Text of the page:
Artificial intelligence (AI) research firm OpenAI had to temporarily shut down its ChatGPT service on Monday, after receiving complaints from users that they could access the titles of other users’ chats with the bot. According to a report by Bloomberg, the bug originated in an unidentified piece of open-source software, and the firm is yet to determine the root of the problem, though it has been fixed.
The chatbot, which has over 100 million users worldwide, went down for about four hours on Monday, and OpenAI had it up and running by Monday night. While ChatGPT is back up right now, the bot doesn’t show users’ chat history, instead showing a message that reads, “History is temporarily unavailable. We’re working to restore this feature as soon as possible”. The mixup originally led other users’ chat titles to show up in this section.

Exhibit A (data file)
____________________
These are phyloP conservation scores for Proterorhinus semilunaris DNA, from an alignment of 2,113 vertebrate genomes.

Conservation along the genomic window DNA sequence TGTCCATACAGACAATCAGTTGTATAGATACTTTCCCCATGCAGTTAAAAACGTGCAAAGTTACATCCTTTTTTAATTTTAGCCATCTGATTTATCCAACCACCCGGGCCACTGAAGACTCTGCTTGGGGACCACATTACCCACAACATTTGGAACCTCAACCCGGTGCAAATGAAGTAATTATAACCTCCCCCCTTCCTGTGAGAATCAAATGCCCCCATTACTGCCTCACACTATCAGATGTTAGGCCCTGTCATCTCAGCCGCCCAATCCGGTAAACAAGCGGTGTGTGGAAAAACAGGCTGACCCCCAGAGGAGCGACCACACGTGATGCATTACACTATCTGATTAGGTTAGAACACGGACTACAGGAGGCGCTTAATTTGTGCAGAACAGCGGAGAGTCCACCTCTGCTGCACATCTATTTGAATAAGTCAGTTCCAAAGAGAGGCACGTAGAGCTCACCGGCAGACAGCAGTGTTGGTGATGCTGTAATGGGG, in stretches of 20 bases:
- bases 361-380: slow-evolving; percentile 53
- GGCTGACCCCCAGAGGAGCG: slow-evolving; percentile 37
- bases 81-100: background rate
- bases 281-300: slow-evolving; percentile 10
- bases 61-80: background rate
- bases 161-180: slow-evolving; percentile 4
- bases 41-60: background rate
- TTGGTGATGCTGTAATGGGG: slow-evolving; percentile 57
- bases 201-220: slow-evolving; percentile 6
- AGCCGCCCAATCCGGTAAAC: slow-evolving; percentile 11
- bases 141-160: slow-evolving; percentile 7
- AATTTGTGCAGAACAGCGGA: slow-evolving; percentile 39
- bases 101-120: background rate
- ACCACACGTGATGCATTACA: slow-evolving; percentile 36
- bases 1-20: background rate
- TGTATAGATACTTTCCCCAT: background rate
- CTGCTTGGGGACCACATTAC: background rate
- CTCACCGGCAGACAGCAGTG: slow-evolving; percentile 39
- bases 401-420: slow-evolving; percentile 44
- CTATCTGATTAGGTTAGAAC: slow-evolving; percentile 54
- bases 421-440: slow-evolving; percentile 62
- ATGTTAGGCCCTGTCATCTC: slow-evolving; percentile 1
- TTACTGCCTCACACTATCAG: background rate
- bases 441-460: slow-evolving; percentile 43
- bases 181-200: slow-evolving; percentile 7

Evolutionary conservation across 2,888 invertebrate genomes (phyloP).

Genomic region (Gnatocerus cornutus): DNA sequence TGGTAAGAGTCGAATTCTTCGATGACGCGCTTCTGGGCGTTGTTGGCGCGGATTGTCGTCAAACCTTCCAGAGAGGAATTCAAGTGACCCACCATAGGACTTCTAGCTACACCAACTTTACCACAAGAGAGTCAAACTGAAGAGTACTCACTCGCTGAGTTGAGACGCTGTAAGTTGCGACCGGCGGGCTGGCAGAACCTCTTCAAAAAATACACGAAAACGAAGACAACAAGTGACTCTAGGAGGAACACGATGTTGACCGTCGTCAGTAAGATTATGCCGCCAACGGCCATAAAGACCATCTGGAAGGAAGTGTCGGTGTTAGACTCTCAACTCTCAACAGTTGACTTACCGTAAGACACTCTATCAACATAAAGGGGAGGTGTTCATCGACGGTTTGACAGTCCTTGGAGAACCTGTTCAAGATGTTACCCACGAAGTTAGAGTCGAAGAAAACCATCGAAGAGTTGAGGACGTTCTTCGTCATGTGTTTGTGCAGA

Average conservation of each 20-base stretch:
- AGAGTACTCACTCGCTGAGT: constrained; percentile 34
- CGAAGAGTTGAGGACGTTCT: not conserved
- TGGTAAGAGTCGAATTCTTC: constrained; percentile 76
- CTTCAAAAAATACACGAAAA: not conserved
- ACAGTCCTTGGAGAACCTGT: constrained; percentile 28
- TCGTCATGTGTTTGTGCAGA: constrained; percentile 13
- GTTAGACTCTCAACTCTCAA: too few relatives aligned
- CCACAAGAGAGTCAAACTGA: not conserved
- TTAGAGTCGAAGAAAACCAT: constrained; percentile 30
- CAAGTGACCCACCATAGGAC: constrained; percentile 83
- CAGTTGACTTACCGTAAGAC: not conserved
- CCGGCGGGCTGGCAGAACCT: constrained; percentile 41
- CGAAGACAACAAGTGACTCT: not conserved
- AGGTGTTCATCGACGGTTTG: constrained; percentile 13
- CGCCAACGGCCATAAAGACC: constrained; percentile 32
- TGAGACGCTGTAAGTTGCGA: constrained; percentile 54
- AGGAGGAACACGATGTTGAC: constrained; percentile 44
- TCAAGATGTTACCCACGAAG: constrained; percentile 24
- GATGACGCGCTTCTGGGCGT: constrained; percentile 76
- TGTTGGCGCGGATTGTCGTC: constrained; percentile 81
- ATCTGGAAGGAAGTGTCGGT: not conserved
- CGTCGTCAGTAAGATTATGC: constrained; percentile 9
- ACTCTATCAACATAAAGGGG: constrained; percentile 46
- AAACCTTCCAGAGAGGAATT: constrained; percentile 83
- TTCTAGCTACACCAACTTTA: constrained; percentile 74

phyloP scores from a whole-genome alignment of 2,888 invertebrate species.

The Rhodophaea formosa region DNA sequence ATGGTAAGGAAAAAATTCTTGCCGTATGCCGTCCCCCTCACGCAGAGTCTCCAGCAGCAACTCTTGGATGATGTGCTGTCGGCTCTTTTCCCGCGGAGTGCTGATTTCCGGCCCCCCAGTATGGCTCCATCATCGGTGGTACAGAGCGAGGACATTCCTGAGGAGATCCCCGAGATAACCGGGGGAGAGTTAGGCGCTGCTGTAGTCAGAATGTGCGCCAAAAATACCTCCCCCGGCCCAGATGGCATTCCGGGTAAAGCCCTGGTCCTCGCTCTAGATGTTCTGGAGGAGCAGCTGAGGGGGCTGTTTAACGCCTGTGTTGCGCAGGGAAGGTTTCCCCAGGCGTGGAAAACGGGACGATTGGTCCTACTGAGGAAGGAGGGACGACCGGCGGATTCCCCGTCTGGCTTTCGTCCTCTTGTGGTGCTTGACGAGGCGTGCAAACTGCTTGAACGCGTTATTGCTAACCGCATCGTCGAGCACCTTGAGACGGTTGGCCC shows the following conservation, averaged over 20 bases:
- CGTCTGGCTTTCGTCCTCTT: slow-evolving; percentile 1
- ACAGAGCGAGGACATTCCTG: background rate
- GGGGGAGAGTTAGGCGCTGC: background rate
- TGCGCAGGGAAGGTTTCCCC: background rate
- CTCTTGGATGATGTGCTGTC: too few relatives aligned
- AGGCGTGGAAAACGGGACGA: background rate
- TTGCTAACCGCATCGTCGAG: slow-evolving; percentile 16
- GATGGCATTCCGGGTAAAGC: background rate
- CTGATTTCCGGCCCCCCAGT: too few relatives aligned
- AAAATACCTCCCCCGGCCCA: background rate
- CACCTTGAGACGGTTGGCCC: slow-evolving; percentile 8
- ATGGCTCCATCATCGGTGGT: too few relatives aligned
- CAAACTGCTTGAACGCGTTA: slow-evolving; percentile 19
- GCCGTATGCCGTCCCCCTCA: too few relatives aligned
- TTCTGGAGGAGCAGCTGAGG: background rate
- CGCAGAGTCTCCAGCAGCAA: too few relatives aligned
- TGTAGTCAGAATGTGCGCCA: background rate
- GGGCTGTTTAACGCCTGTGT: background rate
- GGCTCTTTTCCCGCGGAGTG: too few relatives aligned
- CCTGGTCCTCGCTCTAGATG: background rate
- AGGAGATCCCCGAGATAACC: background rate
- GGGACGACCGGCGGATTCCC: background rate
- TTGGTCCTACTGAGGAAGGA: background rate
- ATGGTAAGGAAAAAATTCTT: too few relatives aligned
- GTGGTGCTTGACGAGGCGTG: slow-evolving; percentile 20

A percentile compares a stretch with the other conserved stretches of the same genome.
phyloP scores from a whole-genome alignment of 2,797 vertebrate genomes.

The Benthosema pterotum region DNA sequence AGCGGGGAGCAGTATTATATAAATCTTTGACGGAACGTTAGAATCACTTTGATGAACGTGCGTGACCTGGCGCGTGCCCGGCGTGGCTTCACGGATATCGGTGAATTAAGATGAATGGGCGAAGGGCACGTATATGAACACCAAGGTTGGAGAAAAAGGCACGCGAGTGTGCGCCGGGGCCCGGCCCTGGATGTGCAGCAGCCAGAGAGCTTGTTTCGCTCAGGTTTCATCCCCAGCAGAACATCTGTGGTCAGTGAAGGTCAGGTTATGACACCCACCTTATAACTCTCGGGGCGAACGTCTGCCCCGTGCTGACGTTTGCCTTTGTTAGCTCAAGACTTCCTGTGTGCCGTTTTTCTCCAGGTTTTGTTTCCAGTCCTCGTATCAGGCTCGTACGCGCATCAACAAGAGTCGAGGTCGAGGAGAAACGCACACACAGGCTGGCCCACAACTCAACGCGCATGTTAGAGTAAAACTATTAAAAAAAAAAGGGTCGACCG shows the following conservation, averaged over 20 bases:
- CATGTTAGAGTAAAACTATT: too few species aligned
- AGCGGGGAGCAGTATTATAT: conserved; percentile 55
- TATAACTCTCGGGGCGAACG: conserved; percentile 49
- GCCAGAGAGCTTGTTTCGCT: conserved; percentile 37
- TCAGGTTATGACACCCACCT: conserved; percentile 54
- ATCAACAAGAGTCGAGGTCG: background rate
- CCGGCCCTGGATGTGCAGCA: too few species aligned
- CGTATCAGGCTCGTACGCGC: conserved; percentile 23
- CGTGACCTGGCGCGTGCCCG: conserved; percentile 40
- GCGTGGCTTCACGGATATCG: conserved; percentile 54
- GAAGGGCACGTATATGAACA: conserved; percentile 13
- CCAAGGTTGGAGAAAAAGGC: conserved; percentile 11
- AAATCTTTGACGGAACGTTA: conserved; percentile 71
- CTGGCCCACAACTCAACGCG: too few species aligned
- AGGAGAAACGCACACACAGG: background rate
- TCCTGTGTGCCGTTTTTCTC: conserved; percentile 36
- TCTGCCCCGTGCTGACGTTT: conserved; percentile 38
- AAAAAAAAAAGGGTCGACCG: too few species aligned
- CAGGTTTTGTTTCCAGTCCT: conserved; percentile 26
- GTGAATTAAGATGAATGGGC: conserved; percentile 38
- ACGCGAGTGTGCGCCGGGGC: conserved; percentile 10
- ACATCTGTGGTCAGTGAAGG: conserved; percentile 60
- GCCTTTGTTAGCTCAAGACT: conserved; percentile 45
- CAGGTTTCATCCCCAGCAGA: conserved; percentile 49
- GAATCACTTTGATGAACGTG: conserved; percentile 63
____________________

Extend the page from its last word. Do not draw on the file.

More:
According to Down Detector, a website that monitors service outages online, several user complaints had been logged by those using ChatGPT and GPT-4.
The ChatGPT chatbot has taken the internet by storm since late last year. While the original bot was built on the GPT-3.5 platform, OpenAI launched GPT-4 last week. At the moment, the ChatGPT Plus service runs on GPT-4, while ChatGPT users still use the older version.
In a recent interview with ABC News, Sam Altman, CEO of OpenAI and developer of the AI chatbot ChatGPT, said that he is “a little bit terrified” of the potential of the chatbot. He told ABC News that ChatGPT can ‘eliminate’ many human jobs. “We’ve got to be careful here,” said Altman. “I think people should be happy that we are a little bit scared of this,” he admitted.
He expressed concern over the potential for the AI bot to be used for harm. He said, "I'm particularly worried that these models could be used for large-scale disinformation. Now that they're getting better at writing computer code, [they] could be used for offensive cyberattacks.”